by Tiffany | March 15, 2022 12:16 am
I can’t imagine not knowing where one of my loved ones was, and not knowing for years would be heartbreaking and devastating, but that is the reality for many people every day. They just want to know where their family or friend went. I am always looking at missing persons cases; they are always a mystery. I hope that sharing these cases in hope it will reach someone who can help these families get the closure they need and deserve.
Trigger Warning, the details in the case are very disturbing. There are mentions of abuse, neglect, domestic violence, and possible murder. I do detail what happened with the abuse, so if this is a trigger, please be warned, I will not go into too many details, but it still needs to be mentioned.
Randi was a three-year-old when he disappeared; he was last seen between 11:30pm on February 15, 1992, and 12:30am on February 16, 1992. He was wrapped in a blanket on the floor, asleep of his home at the 300 Block of East Rochelle Avenue in Las Vegas, Nevada. There was an adult guest passed out on the couch. Other sources say he passed out when they returned home. He was wearing a black shirt, black pants with a blue diamond pattern on the knees, with no shoes. He was left by this father and stepmother who went to a local casino with a group of friends as they were celebrating as it was the father’s birthday party. The family believes he was kidnapped, but Law enforcement believed that the family had something to do with Randi’s disappearance until a few years ago.
When the stepmother returned at 3:00am, it was discovered that Randi was missing. When the father was told, he had to be dragged out of bed. This seems to be a point for many people, but he did just get done partying, and it is hard for some people to get out of bed. I am one of those people. There was an extensive search of the surrounding area but turned up nothing. It was said that the parents (when I refer to parents, I do mean the father and stepmother) did not participate. Still, it could be because they I believe had just got done partying and might not been able to search. So, I think a lot of people use these two things to point out guilt; it’s not evidence and doesn’t mean much.
The investigation seemed to immediately focus on the parents. Randi’s mom, who had custody at the time of his disappearance, said in 2017 criticized law enforcement for that and that their investigation was trying to indict the parents. It was noted that the parent was cooperative until law enforcement seemed to only focus on them like they were involved. That is when they stopped cooperating, as they should. They did fail a polygraph after at first refusing one, but polygraphs aren’t relatable, and they are junk science; that’s why they don’t allow them in court.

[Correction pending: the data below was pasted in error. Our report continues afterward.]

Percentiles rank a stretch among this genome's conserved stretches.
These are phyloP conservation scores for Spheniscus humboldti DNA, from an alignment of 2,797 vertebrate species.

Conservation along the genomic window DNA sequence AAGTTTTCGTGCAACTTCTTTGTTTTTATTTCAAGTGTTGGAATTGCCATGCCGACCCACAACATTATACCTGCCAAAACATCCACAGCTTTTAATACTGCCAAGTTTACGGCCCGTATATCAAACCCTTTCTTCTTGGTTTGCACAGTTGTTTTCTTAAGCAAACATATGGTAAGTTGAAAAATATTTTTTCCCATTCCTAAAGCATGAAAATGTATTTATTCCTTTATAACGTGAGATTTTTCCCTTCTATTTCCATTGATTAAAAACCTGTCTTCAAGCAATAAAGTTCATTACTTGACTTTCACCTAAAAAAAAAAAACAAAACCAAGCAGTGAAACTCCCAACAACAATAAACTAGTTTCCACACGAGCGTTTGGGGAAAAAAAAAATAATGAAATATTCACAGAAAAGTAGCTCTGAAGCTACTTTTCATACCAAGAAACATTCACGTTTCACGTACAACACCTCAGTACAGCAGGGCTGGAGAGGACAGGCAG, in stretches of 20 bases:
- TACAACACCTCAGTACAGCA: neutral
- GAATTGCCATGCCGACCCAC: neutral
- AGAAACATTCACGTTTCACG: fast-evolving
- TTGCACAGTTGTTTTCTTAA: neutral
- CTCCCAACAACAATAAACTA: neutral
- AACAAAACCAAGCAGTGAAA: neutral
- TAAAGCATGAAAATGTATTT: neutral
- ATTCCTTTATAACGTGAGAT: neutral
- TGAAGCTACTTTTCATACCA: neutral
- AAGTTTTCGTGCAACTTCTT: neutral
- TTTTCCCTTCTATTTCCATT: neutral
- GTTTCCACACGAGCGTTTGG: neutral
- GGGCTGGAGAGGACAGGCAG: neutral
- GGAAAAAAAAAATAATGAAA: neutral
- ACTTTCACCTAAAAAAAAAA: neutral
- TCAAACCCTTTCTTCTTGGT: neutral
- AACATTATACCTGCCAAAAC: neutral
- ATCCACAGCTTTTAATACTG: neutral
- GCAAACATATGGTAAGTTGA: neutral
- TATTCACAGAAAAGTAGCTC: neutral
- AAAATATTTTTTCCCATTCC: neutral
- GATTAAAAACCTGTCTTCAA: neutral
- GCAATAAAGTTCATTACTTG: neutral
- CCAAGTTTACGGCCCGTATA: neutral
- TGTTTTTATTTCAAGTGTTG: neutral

There was a grand jury where the parents did not testify, but there were no charges. There never seemed to be any evidence, and it seemed like law enforcement just didn’t want to be wrong. The parents had another son and then divorced in 1997. The father passed away in 2014 before finding out what happened to his son. The mom and stepmother keep some contact on Facebook, and law enforcement now believes that the family was not involved. Randi would be 32 today. He had a scar near his left eye and had tubes inserted in his ears due to his inner ear inflections and equilibrium.
Sources:: 1 2 3 4 5
Relisha was eight years old; the last time she was seen alive was on March 01, 2014, with Khalil walking to a room in a Days Inn on New York Avenue in D.C. In late February, Relisha’s mom asked Khalil to take care of Relisha. The shelter they were staying in was horrible, and Relisha didn’t like being there. Khalil was a janitor who worked at the shelter who gave Relisha gifts, which included a tablet, Disney on ice tickets, manicures, and spent time with her. He also gave gifts to other young girls in the shelter.
At that time, she did not attend school, so after too many unexcused absences, the school reported it to Children and Family Services Agency (CFSA) for educational neglect. On March 19, a social worker, after being put off a lot by Relisha’s mom and “Dr. Tatum,” scheduled a meeting with Khalil at the shelter, but he never showed up. When the social worker was told that he was a janitor and not a doctor and immediately contacted law enforcement.
When law enforcement asked Relisha’s mother where she was, she told them that she was with “Dr. Tatum” at a medical conference in Atlanta, Georgia and that she had just spoken with her as recently as March 17. While Relisha’s grandmother and aunt said, they had spoken with her twice that morning. This was when law enforcement started a missing persons investigation. This is when law enforcement found out that he was unreachable by phone; as he turned it off as it was never turned back on. Relisha’s relatives found out that no one was at his apartment on Hayes Street.
The next day Khalil’s wife was found with a gunshot to the head in a hotel room in Oxon Hill, Maryland. Investigators believe that she was killed the night before or early that morning. While those close to them said they had a happy marriage, but his wife filed for divorce. On March 02, 2014, Khalil was last seen on video purchasing a shovel, lime, and 42lb trash bags. This was when law enforcement started to believe that he had killed her. On March 31, 2014, at Kenilworth and Aquatic Gardens in DC, they found Khalil with a self-inflicted gunshot wound to the head. It was the same gun he used to kill his wife. Relisha was nowhere to be found.